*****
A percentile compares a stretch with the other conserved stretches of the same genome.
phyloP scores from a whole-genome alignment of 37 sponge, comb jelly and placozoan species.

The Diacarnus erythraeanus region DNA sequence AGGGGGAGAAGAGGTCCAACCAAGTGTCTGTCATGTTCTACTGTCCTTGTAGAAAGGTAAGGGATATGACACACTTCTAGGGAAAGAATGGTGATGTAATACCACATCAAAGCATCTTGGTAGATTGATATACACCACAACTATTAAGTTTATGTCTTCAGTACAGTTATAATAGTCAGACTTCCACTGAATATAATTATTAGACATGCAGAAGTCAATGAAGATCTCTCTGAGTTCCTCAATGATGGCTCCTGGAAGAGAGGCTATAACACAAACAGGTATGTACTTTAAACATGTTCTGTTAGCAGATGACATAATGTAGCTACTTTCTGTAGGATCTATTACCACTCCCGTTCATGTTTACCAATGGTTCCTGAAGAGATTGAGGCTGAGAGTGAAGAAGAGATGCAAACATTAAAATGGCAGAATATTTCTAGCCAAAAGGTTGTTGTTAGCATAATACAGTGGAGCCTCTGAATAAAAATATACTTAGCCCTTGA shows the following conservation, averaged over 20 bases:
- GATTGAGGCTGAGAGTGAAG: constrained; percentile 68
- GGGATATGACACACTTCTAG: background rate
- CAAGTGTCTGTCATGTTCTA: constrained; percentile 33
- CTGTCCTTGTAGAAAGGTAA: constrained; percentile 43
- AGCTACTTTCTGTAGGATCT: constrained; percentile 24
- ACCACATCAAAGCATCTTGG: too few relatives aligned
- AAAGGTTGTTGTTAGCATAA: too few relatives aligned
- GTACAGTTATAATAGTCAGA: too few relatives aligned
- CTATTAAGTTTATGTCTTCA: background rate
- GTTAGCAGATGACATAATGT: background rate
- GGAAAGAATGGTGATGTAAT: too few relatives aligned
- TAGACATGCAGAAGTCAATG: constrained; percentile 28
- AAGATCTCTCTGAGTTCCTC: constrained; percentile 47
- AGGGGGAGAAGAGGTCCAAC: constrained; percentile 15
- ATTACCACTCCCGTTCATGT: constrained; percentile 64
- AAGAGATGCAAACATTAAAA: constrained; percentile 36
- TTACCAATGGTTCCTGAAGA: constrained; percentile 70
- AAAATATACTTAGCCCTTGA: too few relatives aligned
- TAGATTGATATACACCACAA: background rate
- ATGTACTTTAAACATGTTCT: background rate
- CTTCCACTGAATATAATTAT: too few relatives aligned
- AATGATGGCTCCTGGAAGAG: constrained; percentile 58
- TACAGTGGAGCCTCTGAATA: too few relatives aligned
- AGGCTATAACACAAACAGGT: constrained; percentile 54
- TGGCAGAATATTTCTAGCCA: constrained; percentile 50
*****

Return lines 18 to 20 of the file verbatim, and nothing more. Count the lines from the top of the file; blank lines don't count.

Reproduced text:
- ATTACCACTCCCGTTCATGT: constrained; percentile 64
- AAGAGATGCAAACATTAAAA: constrained; percentile 36
- TTACCAATGGTTCCTGAAGA: constrained; percentile 70